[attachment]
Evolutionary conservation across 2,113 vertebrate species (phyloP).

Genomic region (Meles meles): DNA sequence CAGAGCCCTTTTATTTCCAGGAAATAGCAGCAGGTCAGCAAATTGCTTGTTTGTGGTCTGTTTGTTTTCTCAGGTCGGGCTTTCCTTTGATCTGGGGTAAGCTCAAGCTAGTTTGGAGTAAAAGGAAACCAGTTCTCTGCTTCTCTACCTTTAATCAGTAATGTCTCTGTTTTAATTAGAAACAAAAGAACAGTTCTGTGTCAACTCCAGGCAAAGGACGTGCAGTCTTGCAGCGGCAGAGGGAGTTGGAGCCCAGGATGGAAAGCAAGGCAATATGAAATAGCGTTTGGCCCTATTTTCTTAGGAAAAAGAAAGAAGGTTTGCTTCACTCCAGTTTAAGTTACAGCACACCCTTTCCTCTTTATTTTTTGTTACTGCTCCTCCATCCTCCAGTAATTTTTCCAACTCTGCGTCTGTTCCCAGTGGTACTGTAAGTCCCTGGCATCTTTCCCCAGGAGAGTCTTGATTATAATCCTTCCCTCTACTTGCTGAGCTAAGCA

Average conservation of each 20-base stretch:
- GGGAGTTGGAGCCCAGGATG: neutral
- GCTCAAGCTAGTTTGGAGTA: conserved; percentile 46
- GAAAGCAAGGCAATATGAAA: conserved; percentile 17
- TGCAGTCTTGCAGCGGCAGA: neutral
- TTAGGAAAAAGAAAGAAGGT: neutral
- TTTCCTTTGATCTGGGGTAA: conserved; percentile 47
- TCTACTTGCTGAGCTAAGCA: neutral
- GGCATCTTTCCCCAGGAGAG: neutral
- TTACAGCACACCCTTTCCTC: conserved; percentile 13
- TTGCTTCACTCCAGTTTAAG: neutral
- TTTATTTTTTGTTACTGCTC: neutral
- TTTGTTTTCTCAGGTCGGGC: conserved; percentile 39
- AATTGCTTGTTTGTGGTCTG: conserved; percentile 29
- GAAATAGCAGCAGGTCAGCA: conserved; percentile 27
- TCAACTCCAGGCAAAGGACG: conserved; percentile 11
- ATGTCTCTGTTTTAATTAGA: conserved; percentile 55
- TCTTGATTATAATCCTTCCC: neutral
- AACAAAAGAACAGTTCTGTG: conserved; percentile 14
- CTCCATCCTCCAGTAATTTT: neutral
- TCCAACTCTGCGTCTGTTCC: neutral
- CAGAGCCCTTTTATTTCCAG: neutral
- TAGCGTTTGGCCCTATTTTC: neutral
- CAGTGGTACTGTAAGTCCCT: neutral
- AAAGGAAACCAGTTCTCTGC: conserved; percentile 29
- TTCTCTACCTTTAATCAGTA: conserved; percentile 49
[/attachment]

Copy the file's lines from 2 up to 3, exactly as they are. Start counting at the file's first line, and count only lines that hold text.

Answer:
Genomic region (Meles meles): DNA sequence CAGAGCCCTTTTATTTCCAGGAAATAGCAGCAGGTCAGCAAATTGCTTGTTTGTGGTCTGTTTGTTTTCTCAGGTCGGGCTTTCCTTTGATCTGGGGTAAGCTCAAGCTAGTTTGGAGTAAAAGGAAACCAGTTCTCTGCTTCTCTACCTTTAATCAGTAATGTCTCTGTTTTAATTAGAAACAAAAGAACAGTTCTGTGTCAACTCCAGGCAAAGGACGTGCAGTCTTGCAGCGGCAGAGGGAGTTGGAGCCCAGGATGGAAAGCAAGGCAATATGAAATAGCGTTTGGCCCTATTTTCTTAGGAAAAAGAAAGAAGGTTTGCTTCACTCCAGTTTAAGTTACAGCACACCCTTTCCTCTTTATTTTTTGTTACTGCTCCTCCATCCTCCAGTAATTTTTCCAACTCTGCGTCTGTTCCCAGTGGTACTGTAAGTCCCTGGCATCTTTCCCCAGGAGAGTCTTGATTATAATCCTTCCCTCTACTTGCTGAGCTAAGCA

Average conservation of each 20-base stretch: